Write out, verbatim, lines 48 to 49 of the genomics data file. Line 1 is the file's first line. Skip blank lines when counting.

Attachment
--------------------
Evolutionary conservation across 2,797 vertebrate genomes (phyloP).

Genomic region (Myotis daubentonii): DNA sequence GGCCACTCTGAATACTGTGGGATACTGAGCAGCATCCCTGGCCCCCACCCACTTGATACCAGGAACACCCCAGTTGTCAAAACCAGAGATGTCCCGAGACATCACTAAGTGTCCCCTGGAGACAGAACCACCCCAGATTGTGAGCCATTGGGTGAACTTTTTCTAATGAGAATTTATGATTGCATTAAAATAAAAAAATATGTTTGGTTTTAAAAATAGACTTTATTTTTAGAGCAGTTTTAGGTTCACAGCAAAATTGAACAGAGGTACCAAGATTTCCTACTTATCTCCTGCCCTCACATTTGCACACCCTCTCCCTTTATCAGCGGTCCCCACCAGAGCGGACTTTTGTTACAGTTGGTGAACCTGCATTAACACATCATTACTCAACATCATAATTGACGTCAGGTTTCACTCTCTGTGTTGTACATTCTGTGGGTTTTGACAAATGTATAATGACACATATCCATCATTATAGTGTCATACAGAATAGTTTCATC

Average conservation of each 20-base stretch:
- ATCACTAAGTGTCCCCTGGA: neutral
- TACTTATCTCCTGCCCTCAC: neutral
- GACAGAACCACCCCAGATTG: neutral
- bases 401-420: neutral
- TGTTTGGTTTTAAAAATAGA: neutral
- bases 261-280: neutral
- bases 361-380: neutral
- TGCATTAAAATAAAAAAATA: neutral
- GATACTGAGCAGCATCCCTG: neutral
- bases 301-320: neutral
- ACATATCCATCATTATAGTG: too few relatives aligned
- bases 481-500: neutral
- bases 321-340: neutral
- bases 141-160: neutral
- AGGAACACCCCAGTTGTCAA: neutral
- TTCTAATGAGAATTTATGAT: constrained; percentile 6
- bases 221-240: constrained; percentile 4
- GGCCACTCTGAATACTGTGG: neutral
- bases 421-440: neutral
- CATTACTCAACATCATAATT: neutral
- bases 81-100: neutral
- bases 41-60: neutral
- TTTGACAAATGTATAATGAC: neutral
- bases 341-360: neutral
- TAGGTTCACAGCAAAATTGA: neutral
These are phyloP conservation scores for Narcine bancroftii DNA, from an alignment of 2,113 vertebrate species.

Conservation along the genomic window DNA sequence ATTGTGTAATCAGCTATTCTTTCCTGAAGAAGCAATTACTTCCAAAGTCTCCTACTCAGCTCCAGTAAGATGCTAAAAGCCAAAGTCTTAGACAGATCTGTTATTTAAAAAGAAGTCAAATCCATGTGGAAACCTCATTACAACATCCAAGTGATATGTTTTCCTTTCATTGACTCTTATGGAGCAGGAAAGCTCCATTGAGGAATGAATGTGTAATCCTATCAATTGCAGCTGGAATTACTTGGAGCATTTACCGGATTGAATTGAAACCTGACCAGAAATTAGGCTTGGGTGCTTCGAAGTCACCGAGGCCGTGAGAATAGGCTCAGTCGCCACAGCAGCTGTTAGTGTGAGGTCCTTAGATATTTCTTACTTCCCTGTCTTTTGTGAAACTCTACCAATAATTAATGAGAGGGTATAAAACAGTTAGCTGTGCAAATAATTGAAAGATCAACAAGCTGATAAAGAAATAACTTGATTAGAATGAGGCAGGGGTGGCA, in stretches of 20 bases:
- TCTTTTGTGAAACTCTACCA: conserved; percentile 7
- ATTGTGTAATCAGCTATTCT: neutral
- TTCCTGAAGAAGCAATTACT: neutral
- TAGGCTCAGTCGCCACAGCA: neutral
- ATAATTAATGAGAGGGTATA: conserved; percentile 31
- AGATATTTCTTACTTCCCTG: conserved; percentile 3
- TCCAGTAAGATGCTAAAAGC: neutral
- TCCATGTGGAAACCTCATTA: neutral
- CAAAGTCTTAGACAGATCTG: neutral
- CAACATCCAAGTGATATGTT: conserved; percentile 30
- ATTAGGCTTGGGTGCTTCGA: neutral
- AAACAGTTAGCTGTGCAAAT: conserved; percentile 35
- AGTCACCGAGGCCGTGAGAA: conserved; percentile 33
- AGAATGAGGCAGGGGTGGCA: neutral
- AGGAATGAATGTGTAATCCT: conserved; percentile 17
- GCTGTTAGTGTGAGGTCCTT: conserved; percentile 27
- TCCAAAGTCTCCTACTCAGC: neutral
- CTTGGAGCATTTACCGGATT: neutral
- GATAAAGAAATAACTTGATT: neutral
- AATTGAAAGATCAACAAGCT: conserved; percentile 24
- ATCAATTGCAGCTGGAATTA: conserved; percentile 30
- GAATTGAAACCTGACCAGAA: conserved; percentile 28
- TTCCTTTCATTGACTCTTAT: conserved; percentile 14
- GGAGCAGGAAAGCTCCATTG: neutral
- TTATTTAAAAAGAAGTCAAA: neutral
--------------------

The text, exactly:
- CTTGGAGCATTTACCGGATT: neutral
- GATAAAGAAATAACTTGATT: neutral